Future studies are needed to determine the usefulness of incorporating genetic risk factors into prostate cancer screening programs.

Associating Prostate Cancer Aggressiveness With New Genetic Research Findings

Genome-wide association studies (GWAS) have identified numerous common risk alleles that are associated with prostate cancer (CaP) susceptibility.

Recently, six additional genetic susceptibility variants (along chromosomes 3, 5, 8, 11 and 19) were identified, but little is known about the relationship of these risk alleles with tumor aggressiveness.

Knowing whether prostate cancer tumors are slow growing or aggressive is important but not predictable at the present time. We would very much like to be able to predict tumor aggressiveness from looking at a man’s genetic make-up because it would affect treatment options and treatment decisions.

In our study of 938 RP patients (Catalona), we determined the genotypes for genetic variants among these newly identified areas. We compared pathology tumor features between those who carried these risk alleles and those who did not.

What we found is that the newly described prostate cancer susceptibility alleles on chromosomes 3q21, 8q24, and 19q13 were significantly associated with specific adverse patholody features.

The other risk alleles (genetic markers) had no apparent association with tumor aggressiveness.

Because being able to predict tumor aggressiveness is so important, further study into the combined contribution of genetic variants to the prediction of prostate cancer prognosis is warranted.

Use of PSA Derivatives to Determine the Need for Repeat Biopsy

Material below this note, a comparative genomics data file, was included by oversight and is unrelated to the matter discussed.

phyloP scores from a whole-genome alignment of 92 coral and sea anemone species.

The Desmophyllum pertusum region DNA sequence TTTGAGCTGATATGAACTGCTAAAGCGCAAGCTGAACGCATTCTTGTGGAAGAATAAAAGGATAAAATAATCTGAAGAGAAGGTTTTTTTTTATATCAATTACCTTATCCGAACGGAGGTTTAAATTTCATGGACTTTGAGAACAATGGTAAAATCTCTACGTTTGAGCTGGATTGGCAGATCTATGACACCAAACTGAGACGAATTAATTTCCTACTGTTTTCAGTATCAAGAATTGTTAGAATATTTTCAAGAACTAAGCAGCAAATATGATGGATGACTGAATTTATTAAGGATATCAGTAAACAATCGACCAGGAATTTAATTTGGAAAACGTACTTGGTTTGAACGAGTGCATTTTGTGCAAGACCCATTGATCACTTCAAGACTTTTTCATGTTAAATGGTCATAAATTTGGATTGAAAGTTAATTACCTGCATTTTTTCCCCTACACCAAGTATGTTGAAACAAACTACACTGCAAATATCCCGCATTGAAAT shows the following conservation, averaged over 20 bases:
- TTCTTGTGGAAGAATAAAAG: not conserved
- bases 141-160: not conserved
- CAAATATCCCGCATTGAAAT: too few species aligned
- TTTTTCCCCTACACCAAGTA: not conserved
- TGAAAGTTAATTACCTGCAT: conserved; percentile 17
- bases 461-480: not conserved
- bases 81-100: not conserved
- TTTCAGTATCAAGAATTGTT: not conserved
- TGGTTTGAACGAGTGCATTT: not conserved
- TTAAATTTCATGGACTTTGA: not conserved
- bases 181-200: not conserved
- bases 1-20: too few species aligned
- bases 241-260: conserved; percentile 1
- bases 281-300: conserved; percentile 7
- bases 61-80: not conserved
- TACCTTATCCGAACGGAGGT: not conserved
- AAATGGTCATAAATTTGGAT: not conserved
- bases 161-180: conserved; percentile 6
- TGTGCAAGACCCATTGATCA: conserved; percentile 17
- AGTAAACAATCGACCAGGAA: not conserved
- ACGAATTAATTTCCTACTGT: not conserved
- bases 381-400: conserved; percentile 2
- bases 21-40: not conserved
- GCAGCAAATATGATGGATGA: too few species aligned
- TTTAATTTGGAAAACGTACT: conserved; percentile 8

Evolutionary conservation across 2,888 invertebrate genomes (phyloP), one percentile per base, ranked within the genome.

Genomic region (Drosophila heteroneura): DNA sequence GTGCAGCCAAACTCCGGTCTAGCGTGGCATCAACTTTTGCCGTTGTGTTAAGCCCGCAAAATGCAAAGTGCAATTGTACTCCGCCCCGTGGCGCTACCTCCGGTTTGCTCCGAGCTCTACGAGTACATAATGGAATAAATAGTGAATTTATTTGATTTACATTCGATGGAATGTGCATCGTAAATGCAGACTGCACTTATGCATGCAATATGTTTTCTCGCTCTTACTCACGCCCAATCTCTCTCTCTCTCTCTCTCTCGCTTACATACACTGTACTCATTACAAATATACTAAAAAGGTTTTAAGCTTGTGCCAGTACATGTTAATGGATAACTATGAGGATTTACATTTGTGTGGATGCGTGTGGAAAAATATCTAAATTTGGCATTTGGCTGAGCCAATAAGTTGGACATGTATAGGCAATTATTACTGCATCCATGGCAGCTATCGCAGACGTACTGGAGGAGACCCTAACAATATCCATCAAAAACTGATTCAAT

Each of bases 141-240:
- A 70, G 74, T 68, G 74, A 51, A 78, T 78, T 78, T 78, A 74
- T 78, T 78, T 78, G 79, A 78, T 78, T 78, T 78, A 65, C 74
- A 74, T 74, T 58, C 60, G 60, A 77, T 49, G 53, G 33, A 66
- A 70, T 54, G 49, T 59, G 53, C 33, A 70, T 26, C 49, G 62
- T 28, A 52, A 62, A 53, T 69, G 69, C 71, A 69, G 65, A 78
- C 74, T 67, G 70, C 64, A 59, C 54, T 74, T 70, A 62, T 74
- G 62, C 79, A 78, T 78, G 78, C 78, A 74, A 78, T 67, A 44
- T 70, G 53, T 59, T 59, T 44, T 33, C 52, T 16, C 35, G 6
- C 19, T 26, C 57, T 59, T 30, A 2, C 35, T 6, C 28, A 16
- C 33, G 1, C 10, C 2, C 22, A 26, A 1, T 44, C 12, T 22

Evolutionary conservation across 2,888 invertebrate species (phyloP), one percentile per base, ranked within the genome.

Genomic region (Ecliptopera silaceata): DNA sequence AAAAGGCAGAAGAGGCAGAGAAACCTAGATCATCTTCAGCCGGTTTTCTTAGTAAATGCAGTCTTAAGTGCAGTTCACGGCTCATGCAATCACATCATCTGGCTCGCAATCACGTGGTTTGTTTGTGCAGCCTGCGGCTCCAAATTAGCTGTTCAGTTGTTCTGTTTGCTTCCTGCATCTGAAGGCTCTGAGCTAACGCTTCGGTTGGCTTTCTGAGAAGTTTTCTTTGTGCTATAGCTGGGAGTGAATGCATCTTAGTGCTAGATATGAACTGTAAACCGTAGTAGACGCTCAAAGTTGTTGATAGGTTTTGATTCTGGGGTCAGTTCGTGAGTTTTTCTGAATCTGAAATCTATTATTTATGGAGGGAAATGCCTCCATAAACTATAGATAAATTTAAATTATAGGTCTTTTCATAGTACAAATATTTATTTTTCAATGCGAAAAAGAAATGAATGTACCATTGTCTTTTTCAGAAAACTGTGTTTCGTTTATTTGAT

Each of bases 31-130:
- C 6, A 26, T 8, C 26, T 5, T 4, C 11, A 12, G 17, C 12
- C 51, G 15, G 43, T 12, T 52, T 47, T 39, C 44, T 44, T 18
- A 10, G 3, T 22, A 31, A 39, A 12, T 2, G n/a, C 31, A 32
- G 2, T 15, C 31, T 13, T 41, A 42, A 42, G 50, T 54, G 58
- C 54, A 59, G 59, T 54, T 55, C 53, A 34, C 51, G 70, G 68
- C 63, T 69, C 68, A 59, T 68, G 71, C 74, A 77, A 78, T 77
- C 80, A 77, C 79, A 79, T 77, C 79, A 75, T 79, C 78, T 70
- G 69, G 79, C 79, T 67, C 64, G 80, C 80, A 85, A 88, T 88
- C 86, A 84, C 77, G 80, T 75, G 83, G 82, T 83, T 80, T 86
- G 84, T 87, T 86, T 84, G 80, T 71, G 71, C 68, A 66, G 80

When men have an initial negative prostate biopsy, the decision on when and/or whether to repeat biopsy is not standard.

The 1010 NCCN Guidelines (National Comprehensive Cancer Network) recommend the use of PSA derivatives to evaluate the need for repeat biopsy.

Our study looked at how, or if, PSA derivatives – %Free PSA, PSA velocity (PSAV) and PSA density(PSAD) – could be useful in assigning risk of possible prostate cancer detection with more biopsies.

(More information about these derivatives is on our website: www.drcatalona.com)

What we found is that PSA derivatives are useful for identifying risk following an initial negative prostate biopsy.

Men with a % free PSA less than 10; with a PSAD more than 0.10; and PSAV greater than 0.35 ng/mL/year are at significantly greater risk of subsequent prostate cancer detection.

This information could help with the recommendation for when or whether to repeat a negative biopsy.

How Long Can Surgery Be Delayed in Men with Low-Risk Prostate Cancer?

With increased acceptance of active surveillance for lowrisk prostate cancer (CaP), patients often ask how long is it safe to delay treatment.

To further evaluate the effect of delay on treatment outcomes, we compared the outcomes between patients with low-risk prostate cancer who delayed treatment for more than 6 months versus those who did not delay treatment.

Of the 331 men (Catalona), 21 patients delayed treatment for more than 6 months.

Patients with delayed treatment had a lower rate of organ-confined disease, a significantly greater proportion with high-grade disease in the prostatectomy specimen, and a higher rate of recurrence.

In some patients with low-risk prostate cancer, a 6-month delay in treatment might compromise pathology outcomes and recurrence-free survival.

This study addressed the question of delaying surgery but has clear implications for potential consequences of “watchful waiting,” referred to as “wishful waiting” by Dr. Catalona in a previous QUEST article.

Close this window